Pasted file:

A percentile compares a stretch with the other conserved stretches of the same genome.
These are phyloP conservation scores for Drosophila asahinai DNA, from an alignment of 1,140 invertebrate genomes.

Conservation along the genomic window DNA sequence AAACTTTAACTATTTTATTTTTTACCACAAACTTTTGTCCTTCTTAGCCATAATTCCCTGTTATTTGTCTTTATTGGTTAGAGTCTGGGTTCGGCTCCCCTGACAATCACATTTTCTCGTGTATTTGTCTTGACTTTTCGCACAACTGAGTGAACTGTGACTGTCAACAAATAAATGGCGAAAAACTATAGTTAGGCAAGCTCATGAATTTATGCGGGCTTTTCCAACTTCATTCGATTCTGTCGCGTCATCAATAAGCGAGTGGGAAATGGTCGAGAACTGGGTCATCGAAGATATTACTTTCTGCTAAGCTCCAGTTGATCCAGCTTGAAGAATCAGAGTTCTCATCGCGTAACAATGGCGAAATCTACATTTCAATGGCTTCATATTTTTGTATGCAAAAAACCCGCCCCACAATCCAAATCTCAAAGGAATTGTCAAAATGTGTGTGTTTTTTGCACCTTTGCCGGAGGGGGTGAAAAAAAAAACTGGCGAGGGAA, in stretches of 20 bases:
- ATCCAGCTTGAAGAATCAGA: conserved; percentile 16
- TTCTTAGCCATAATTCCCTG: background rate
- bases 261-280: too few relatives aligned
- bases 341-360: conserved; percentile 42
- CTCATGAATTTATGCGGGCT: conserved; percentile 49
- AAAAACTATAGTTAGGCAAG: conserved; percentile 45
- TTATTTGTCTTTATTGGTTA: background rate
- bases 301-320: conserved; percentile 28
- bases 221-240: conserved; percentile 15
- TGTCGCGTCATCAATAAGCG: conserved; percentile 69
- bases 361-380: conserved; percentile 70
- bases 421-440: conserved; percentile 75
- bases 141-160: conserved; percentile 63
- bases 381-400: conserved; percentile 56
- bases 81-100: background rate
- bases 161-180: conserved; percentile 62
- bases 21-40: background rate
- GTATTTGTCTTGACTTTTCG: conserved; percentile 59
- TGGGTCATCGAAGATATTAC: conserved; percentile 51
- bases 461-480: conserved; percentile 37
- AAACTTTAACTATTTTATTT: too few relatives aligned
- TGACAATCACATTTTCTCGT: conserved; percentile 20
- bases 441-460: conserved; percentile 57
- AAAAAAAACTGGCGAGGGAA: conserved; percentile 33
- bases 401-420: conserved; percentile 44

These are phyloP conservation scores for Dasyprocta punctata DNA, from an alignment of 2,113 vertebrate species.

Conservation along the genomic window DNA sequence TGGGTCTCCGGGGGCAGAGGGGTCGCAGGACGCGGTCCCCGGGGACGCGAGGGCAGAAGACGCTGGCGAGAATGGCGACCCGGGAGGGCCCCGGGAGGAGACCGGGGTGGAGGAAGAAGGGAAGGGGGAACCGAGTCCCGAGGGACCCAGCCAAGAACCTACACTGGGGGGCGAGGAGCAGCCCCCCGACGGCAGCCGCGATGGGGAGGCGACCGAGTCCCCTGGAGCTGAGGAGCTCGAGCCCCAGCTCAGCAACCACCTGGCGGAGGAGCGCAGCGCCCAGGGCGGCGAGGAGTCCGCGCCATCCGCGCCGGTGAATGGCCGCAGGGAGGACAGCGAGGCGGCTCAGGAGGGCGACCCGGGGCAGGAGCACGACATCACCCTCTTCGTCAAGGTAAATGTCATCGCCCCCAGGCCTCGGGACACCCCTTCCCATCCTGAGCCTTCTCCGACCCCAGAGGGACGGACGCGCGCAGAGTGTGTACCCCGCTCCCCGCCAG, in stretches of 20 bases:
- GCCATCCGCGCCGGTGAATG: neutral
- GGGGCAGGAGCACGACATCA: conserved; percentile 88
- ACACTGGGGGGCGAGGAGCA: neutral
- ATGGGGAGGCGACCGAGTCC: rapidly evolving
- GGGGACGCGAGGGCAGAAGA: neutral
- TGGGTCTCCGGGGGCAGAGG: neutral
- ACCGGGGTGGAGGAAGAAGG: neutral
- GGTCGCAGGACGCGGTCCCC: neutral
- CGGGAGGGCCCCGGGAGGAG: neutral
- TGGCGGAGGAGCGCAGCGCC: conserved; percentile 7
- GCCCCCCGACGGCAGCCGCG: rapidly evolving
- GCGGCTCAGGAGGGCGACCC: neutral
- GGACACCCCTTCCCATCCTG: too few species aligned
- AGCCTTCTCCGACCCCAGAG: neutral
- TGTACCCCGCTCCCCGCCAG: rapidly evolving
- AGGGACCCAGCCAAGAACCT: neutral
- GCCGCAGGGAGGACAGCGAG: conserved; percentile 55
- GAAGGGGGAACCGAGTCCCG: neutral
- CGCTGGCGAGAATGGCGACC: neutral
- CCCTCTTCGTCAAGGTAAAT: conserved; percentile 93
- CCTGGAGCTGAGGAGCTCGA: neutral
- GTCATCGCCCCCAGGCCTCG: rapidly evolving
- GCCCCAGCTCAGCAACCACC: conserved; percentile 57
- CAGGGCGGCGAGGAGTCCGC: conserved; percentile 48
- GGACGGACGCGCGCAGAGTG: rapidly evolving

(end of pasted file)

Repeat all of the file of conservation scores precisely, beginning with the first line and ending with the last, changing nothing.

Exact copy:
A percentile compares a stretch with the other conserved stretches of the same genome.
These are phyloP conservation scores for Drosophila asahinai DNA, from an alignment of 1,140 invertebrate genomes.

Conservation along the genomic window DNA sequence AAACTTTAACTATTTTATTTTTTACCACAAACTTTTGTCCTTCTTAGCCATAATTCCCTGTTATTTGTCTTTATTGGTTAGAGTCTGGGTTCGGCTCCCCTGACAATCACATTTTCTCGTGTATTTGTCTTGACTTTTCGCACAACTGAGTGAACTGTGACTGTCAACAAATAAATGGCGAAAAACTATAGTTAGGCAAGCTCATGAATTTATGCGGGCTTTTCCAACTTCATTCGATTCTGTCGCGTCATCAATAAGCGAGTGGGAAATGGTCGAGAACTGGGTCATCGAAGATATTACTTTCTGCTAAGCTCCAGTTGATCCAGCTTGAAGAATCAGAGTTCTCATCGCGTAACAATGGCGAAATCTACATTTCAATGGCTTCATATTTTTGTATGCAAAAAACCCGCCCCACAATCCAAATCTCAAAGGAATTGTCAAAATGTGTGTGTTTTTTGCACCTTTGCCGGAGGGGGTGAAAAAAAAAACTGGCGAGGGAA, in stretches of 20 bases:
- ATCCAGCTTGAAGAATCAGA: conserved; percentile 16
- TTCTTAGCCATAATTCCCTG: background rate
- bases 261-280: too few relatives aligned
- bases 341-360: conserved; percentile 42
- CTCATGAATTTATGCGGGCT: conserved; percentile 49
- AAAAACTATAGTTAGGCAAG: conserved; percentile 45
- TTATTTGTCTTTATTGGTTA: background rate
- bases 301-320: conserved; percentile 28
- bases 221-240: conserved; percentile 15
- TGTCGCGTCATCAATAAGCG: conserved; percentile 69
- bases 361-380: conserved; percentile 70
- bases 421-440: conserved; percentile 75
- bases 141-160: conserved; percentile 63
- bases 381-400: conserved; percentile 56
- bases 81-100: background rate
- bases 161-180: conserved; percentile 62
- bases 21-40: background rate
- GTATTTGTCTTGACTTTTCG: conserved; percentile 59
- TGGGTCATCGAAGATATTAC: conserved; percentile 51
- bases 461-480: conserved; percentile 37
- AAACTTTAACTATTTTATTT: too few relatives aligned
- TGACAATCACATTTTCTCGT: conserved; percentile 20
- bases 441-460: conserved; percentile 57
- AAAAAAAACTGGCGAGGGAA: conserved; percentile 33
- bases 401-420: conserved; percentile 44

These are phyloP conservation scores for Dasyprocta punctata DNA, from an alignment of 2,113 vertebrate species.

Conservation along the genomic window DNA sequence TGGGTCTCCGGGGGCAGAGGGGTCGCAGGACGCGGTCCCCGGGGACGCGAGGGCAGAAGACGCTGGCGAGAATGGCGACCCGGGAGGGCCCCGGGAGGAGACCGGGGTGGAGGAAGAAGGGAAGGGGGAACCGAGTCCCGAGGGACCCAGCCAAGAACCTACACTGGGGGGCGAGGAGCAGCCCCCCGACGGCAGCCGCGATGGGGAGGCGACCGAGTCCCCTGGAGCTGAGGAGCTCGAGCCCCAGCTCAGCAACCACCTGGCGGAGGAGCGCAGCGCCCAGGGCGGCGAGGAGTCCGCGCCATCCGCGCCGGTGAATGGCCGCAGGGAGGACAGCGAGGCGGCTCAGGAGGGCGACCCGGGGCAGGAGCACGACATCACCCTCTTCGTCAAGGTAAATGTCATCGCCCCCAGGCCTCGGGACACCCCTTCCCATCCTGAGCCTTCTCCGACCCCAGAGGGACGGACGCGCGCAGAGTGTGTACCCCGCTCCCCGCCAG, in stretches of 20 bases:
- GCCATCCGCGCCGGTGAATG: neutral
- GGGGCAGGAGCACGACATCA: conserved; percentile 88
- ACACTGGGGGGCGAGGAGCA: neutral
- ATGGGGAGGCGACCGAGTCC: rapidly evolving
- GGGGACGCGAGGGCAGAAGA: neutral
- TGGGTCTCCGGGGGCAGAGG: neutral
- ACCGGGGTGGAGGAAGAAGG: neutral
- GGTCGCAGGACGCGGTCCCC: neutral
- CGGGAGGGCCCCGGGAGGAG: neutral
- TGGCGGAGGAGCGCAGCGCC: conserved; percentile 7
- GCCCCCCGACGGCAGCCGCG: rapidly evolving
- GCGGCTCAGGAGGGCGACCC: neutral
- GGACACCCCTTCCCATCCTG: too few species aligned
- AGCCTTCTCCGACCCCAGAG: neutral
- TGTACCCCGCTCCCCGCCAG: rapidly evolving
- AGGGACCCAGCCAAGAACCT: neutral
- GCCGCAGGGAGGACAGCGAG: conserved; percentile 55
- GAAGGGGGAACCGAGTCCCG: neutral
- CGCTGGCGAGAATGGCGACC: neutral
- CCCTCTTCGTCAAGGTAAAT: conserved; percentile 93
- CCTGGAGCTGAGGAGCTCGA: neutral
- GTCATCGCCCCCAGGCCTCG: rapidly evolving
- GCCCCAGCTCAGCAACCACC: conserved; percentile 57
- CAGGGCGGCGAGGAGTCCGC: conserved; percentile 48
- GGACGGACGCGCGCAGAGTG: rapidly evolving